With “Ganglion”, Saltillo has truly thrown down the gauntlet over what it means to create a truly original trip-hop album in today’s music scene. It’s not perfect of course; ‘Praise’ is an oddly stale and skippable track and ‘A Simpler Test’, though a great song, features turntablism which is too frantic and electronics and samples too crude and impersonal when put against the record’s other more humane songs. Whether it will stand the test of time that the crown jewels have remains to be seen, but for now, it quite dramatically stakes a claim for there to be a new throne constructed in the trip-hop hierarchy, one which could only seat the intricacies of Saltillo’s beautiful, fractured, wholly immersive neo-classical creation.



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user ratings (80)
Chart.
4.1
excellent

Comments:Add a Comment 
irishmanshibby
June 21st 2008


355 Comments

Album Rating: 4.5

just found this on (ebmarassingly) myspace music. sound pretty amazing though, im definitely going to look into it. nice review too

irishmanshibby
June 24th 2008


355 Comments

Album Rating: 4.5

yeah this is really really good

MassiveAttack
July 26th 2008


2688 Comments

Album Rating: 3.5

great review man really nailed it

StreetlightRock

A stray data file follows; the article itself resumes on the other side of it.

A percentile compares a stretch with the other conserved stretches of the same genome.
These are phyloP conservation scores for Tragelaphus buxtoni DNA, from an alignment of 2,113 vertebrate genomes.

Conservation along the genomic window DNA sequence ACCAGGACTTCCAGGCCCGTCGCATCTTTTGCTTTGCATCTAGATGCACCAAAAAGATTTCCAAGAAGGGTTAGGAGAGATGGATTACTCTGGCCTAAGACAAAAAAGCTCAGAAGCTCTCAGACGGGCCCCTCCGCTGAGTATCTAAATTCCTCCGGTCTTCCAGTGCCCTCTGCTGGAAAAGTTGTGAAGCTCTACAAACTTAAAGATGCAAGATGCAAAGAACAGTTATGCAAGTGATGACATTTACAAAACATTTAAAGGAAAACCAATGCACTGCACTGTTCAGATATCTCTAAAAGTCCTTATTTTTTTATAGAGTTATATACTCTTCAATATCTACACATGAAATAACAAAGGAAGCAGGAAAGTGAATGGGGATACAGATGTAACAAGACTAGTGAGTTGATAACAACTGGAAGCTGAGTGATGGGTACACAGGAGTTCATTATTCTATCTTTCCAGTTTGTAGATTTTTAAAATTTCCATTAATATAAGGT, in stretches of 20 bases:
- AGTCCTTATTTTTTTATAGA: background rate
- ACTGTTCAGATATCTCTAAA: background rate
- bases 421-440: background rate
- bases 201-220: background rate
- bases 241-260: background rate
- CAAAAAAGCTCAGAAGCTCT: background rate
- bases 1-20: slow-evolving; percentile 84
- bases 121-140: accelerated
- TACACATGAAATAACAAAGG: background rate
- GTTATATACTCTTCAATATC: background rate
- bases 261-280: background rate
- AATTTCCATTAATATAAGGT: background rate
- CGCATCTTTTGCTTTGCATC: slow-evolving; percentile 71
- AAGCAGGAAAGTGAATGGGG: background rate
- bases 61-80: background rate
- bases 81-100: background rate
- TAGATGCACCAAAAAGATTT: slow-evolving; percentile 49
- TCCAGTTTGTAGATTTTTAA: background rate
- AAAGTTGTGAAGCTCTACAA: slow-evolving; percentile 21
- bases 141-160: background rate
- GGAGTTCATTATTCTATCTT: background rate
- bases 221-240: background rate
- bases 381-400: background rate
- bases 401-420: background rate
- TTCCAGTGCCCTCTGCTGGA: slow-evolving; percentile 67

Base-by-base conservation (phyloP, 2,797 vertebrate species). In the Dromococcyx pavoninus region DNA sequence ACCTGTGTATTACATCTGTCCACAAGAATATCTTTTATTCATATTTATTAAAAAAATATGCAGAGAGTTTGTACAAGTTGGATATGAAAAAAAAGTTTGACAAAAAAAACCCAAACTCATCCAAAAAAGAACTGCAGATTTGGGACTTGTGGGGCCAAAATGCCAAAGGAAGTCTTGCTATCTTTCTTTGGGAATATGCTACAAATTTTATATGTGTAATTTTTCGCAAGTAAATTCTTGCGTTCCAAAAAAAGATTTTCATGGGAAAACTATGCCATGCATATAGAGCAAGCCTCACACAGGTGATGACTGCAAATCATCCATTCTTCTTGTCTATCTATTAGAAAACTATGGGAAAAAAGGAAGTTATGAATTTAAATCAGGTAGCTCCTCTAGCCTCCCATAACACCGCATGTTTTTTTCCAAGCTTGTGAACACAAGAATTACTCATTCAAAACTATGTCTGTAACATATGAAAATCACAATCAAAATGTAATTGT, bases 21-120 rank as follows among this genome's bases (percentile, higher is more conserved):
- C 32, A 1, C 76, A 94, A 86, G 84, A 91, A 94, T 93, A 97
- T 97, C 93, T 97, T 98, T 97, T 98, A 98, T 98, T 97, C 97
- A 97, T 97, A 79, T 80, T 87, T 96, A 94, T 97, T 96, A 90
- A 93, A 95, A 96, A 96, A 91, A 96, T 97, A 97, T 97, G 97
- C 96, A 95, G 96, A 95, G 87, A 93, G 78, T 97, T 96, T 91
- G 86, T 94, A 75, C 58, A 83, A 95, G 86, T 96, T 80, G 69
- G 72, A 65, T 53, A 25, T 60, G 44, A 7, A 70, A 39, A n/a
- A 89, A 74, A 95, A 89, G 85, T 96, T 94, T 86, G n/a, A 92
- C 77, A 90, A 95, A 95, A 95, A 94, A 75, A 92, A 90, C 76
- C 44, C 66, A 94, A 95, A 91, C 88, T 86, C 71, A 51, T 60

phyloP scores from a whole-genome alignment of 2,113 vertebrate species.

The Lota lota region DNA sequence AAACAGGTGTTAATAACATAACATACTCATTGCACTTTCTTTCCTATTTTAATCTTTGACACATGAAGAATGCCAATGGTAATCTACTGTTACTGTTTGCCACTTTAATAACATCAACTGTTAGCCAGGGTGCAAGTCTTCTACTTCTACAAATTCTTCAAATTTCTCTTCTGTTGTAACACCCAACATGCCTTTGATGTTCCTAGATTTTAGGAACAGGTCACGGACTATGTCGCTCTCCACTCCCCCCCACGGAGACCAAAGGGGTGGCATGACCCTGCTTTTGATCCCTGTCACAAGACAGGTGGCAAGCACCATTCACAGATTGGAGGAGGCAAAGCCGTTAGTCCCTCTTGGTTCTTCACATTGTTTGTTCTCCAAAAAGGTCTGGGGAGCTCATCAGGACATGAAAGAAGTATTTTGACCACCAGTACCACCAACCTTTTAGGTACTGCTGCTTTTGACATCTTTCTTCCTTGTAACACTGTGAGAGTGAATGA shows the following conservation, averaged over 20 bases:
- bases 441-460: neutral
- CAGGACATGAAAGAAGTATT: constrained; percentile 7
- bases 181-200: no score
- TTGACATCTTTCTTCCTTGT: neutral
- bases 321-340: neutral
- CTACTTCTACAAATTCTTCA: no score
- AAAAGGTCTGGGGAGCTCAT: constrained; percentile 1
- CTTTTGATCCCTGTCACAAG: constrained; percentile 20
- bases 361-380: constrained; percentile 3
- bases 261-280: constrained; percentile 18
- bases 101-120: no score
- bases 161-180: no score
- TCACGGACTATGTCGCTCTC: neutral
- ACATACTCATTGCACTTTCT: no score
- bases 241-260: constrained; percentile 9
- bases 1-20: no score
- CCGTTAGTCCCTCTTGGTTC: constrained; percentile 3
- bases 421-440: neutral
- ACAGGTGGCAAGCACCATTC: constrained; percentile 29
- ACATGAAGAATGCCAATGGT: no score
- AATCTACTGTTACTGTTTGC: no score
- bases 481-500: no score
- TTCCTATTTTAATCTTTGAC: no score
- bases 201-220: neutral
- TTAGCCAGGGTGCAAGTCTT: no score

Emeritus
August 24th 2008


3776 Comments

Album Rating: 4.0

Very very cool album, I finally got this album after reading this so long ago. I love the Shakespeare references in A Hair on the Head of John the Baptist, really cool.

Metalikane
September 24th 2008


851 Comments


Man this is so good. More people need to give this a listen.

handoman
October 17th 2008


2386 Comments


Yea this is really good.

HandsomePete
October 18th 2008


2 Comments


It'll be a future classic once people hear about it.

fireaboveicebelow
October 18th 2008


6837 Comments

Album Rating: 3.5

wow not many comments on this, I'm surprised

handoman
October 18th 2008


2386 Comments


Exactly what I was thinking.

charlesfishtitz
October 18th 2008


784 Comments


this really isnt that good

Zoo
October 18th 2008


3759 Comments

Album Rating: 4.5

Yes, when you're retarded.

rasputin
March 4th 2009


14555 Comments


This has some good tracks but the review severely overrates it. 'A Necessary End' is superb though.

charlesfishtitz
March 4th 2009


784 Comments


pretty sure there are no good tracks

Geist
May 2nd 2009


371 Comments


Honestly, this album was the defibrillator shock to the chest this genre needed for me. Very listenable, incredibly layered, and very literary and- surprise!- identifiable samples. Shakespeare, Edgar Allen Poe in "Blood and Milk", I think there's even Pride and Prejudice in there somewhere.

Portishead didn't do it for me with Third. Finding this did.

irishmanshibby
December 6th 2009


355 Comments

Album Rating: 4.5

true im nervous, but why do you think im mad?

Meatplow
December 12th 2009


5524 Comments


This is quite impressive, I really like it.

beans
January 29th 2010


2332 Comments

Album Rating: 4.0

this is quite an amazing album, really enjoy Giving In and A Necessary End

Meatplow
February 6th 2010


5524 Comments


A Simple Test is so good

sparkz
April 4th 2010


25 Comments

Album Rating: 4.5

This album is amazing.

"Portishead, one of the three distinctive jewels in the trip-hop crown"

Which are the other two?


Minus The Flair
Emeritus
April 4th 2010


862 Comments

Album Rating: 4.5

dj shadow and massive attack